“I believe in you” are four powerful words.

I am who I am because someone believed in me. When I attended Bible College, I realized I was different when I compared myself to others. I was different—I had no apparent giftings because I was too nervous to sing, play piano, teach, preach, or even read a scripture in front of people. Fear paralyzed me from pressing beyond my insecurities. In the midst of the incredible talent of others, their beauty, and charmed heritages I felt like I had nothing to offer God—other than my love.

The Power of Believing

One of my teachers at Bible College, Sister Ann, saw something in me before I saw anything in myself and she believed in me before anyone else did. Sister Ann created opportunities for me to minister in a safe environment where I could either fail or succeed without the pressure of a penalty or a reward. I was oblivious to the fact she was discipling me because she operated with love and faith, while demonstrating genuine care for my future ministry.

I do not know who I would be without Sis. Ann’s encouragement in my life. She has passed on from this world, but I have picked up her mantle and I strive to believe in people. I have committed my life to invest in other people’s talents and strive to recognize a man or woman’s call before they have fruit of a gifting.

Who has believed in you? Where would you be without their support? Reach out to them today and thank them for their encouragement and then strive to be a word of encouragement in someone’s life.

Prayer: Lord, I pray that you would help me invest into other peoples’ lives and ministry. Let me be an individual who builds people up and not one who tears a person down with destructive words. Thank you for never giving up on me, even when I have failed you—and, help me to not give up on others.

“We have different gifts, according to the grace given us … If it is serving, let him serve; if it is teaching, let him teach; if it is encouraging, let him encourage” (Romans 12:6-8).

How many times have you heard, or even said yourself, “I just don’t know what to say.” It’s our excuse for not stepping in when someone is going through a difficult time. A terminal illness, a divorce, a child in trouble, a lost job—these and other situations leave us feeling awkward and without words. So instead of saying the wrong thing, we often say nothing. In the meantime, our friend goes on hurting and feels so alone.

Many years ago I was far from home, alone, and feeling troubled about a situation. Out of the blue, a letter arrived from a friend from college. We hadn’t kept in touch, and I have no idea how she found my address. It was the first—and only—letter I ever received from her. She had no idea I was feeling down; it was just a “hello friend” note. But just the knowledge that someone was thinking of me was all the boost I needed to pick myself up and carry on.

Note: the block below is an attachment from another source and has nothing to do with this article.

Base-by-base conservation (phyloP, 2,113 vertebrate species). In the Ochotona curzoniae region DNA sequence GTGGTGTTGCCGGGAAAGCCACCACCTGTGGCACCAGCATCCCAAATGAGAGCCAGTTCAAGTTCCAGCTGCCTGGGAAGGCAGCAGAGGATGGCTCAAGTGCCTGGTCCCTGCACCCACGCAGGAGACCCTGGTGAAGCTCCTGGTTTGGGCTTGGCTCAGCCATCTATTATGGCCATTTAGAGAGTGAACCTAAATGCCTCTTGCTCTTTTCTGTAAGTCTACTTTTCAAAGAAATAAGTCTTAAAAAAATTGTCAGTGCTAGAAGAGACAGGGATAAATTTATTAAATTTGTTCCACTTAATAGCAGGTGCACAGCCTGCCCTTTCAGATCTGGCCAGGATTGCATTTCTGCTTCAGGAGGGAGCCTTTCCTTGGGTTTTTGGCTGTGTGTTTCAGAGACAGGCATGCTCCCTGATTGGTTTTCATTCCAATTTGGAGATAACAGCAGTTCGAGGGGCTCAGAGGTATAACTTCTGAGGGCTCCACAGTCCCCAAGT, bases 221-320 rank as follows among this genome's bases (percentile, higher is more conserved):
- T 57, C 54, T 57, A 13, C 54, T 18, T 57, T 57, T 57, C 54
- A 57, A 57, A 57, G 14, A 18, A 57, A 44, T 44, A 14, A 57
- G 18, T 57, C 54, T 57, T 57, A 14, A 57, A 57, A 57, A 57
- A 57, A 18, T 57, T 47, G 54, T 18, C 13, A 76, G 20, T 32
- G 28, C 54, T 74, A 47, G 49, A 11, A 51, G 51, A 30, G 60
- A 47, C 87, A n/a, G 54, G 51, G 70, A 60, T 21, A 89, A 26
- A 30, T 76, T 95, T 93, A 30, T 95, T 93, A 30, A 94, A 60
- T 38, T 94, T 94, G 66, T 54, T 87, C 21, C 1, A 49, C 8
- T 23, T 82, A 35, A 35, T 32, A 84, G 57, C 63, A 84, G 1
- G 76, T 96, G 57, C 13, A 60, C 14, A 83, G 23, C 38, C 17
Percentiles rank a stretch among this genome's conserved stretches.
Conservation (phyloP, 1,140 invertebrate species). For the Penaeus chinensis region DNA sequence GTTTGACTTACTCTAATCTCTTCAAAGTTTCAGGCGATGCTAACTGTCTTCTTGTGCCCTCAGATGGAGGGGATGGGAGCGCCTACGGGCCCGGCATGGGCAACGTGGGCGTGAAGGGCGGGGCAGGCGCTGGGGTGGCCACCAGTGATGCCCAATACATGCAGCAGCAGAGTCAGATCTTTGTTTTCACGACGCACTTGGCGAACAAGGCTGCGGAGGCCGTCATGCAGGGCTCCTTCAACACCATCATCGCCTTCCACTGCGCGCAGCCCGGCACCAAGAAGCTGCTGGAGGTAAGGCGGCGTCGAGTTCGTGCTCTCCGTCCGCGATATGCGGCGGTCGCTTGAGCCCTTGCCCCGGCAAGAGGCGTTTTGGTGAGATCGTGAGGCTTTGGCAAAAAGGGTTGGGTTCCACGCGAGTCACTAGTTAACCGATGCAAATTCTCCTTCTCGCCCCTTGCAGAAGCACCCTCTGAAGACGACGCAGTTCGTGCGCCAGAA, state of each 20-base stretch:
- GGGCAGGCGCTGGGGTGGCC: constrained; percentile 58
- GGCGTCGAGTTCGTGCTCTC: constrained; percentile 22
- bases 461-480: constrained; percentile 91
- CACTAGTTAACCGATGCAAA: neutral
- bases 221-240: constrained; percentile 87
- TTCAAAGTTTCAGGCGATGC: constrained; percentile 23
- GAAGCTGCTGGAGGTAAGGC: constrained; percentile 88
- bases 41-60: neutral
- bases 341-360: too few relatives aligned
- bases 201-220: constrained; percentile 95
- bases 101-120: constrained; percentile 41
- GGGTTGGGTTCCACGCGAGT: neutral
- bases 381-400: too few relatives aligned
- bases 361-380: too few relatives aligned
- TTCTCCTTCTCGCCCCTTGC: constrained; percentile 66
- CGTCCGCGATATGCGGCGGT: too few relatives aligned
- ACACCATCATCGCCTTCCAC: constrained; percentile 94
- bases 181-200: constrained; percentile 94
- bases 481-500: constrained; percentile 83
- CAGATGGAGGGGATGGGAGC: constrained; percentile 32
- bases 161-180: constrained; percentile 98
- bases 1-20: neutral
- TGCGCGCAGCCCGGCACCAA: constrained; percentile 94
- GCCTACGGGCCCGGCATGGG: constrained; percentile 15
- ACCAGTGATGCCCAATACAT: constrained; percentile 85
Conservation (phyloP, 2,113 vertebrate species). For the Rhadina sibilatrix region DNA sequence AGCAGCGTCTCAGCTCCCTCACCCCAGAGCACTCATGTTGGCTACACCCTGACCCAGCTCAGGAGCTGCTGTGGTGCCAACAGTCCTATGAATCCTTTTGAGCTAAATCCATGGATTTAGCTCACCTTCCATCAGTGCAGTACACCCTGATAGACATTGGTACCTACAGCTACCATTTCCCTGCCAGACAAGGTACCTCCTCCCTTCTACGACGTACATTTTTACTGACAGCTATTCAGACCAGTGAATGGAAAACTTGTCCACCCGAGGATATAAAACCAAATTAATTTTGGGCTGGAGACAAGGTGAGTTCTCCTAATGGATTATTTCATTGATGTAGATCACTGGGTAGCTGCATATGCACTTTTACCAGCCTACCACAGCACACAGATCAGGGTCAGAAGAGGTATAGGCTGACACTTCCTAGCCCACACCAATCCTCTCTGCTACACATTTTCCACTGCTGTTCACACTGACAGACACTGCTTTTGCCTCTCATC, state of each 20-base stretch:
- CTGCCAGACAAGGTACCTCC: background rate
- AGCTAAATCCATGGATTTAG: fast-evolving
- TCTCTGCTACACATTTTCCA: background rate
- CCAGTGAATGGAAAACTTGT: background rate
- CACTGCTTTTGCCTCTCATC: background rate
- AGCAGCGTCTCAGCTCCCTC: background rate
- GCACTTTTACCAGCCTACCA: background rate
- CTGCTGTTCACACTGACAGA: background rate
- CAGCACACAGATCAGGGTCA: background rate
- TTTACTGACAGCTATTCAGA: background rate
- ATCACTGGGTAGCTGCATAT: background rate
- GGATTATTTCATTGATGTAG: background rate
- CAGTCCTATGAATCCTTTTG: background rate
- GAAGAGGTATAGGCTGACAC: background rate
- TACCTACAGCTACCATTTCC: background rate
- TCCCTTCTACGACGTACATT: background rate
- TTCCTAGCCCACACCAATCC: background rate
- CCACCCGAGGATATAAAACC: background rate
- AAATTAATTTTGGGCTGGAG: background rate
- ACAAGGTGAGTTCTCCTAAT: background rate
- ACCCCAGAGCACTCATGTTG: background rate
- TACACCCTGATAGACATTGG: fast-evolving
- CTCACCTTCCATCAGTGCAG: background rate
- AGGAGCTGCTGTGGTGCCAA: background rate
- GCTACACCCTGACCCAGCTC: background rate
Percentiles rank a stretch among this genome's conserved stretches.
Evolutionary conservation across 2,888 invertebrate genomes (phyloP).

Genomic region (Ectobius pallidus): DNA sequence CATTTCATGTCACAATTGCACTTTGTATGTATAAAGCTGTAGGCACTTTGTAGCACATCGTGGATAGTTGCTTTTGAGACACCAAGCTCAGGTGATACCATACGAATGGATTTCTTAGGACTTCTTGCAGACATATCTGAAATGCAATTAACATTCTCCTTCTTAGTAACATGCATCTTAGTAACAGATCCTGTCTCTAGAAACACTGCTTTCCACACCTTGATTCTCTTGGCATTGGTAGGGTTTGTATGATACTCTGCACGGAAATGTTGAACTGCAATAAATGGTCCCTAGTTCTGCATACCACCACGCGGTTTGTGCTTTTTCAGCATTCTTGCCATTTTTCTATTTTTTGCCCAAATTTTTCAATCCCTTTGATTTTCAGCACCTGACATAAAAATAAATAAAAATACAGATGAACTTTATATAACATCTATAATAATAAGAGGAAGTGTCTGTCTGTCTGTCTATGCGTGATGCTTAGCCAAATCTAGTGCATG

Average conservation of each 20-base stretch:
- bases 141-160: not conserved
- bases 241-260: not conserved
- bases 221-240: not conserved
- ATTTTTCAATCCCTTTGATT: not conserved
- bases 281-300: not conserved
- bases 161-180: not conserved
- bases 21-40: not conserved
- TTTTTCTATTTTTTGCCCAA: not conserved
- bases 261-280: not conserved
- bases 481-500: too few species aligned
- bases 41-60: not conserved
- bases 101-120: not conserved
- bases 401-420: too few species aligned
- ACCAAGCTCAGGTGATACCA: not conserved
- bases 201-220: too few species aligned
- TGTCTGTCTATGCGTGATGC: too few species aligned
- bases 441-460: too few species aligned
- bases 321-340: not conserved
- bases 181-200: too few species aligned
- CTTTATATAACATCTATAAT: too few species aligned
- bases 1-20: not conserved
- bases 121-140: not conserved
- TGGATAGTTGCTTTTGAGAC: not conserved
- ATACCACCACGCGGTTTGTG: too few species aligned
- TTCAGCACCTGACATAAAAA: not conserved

Who hasn’t needed a boost at some point? Life gives us all bumps and knocks along the way, some more difficult than others. At such times, we need someone to care, to give a hug, a pat on the back, or an uplifting word. We need a friend to build us up, to bring hope to our despair.

The gift of encouragement is one of the most valuable qualities one can possess. Anyone can become an encourager simply by allowing God to make her sensitive to the needs of others and then translating that awareness into action.

The ability to build up another is a gift from God, but it’s an ability everyone can develop. Yes, all of us.

Prayer:  Lord, lead me to someone today that needs an encouraging word, a helping hand, or even just a smile. Help me to be an encourager wherever I go.

Devotion by Mary Loudermilk

“Let us therefore follow after the things which make for peace, and things wherewith one may edify another.”  (Romans 14:19 in the King James Version of the Holy Bible)

Several years ago the ladies in our state began an intentional effort to encourage one another.  The need to be uplifted is greater than it has ever been.  I named it, “Operation Uplift.”

The object of our devotional verse was to persuade the church at Rome to not insist on their own perspective in matters of disagreement.  The word “edify” means to build up.  We need to purpose in our hearts that we are going to only uplift others as we build up the Kingdom of God.  We do that through encouragement.

Encouragement is what keeps us all going.  The older I get the more I appreciate the cards, texts, kind words and phone calls of someone who thought of me.  It’s one of the simplest ways to lift sagging spirits.

Join Operation Uplift and encourage someone today.  It doesn’t take a lot to do that.  Even a smile is encouraging.  We see enough sad faces on a daily basis to discourage us.  Don’t be part of the demolition team!

Prayer:  Lord, we pray for all those who are struggling.  Let me be one to edify or build up and not tear down.  The family of God is so wonderful!  You have called me to edify them.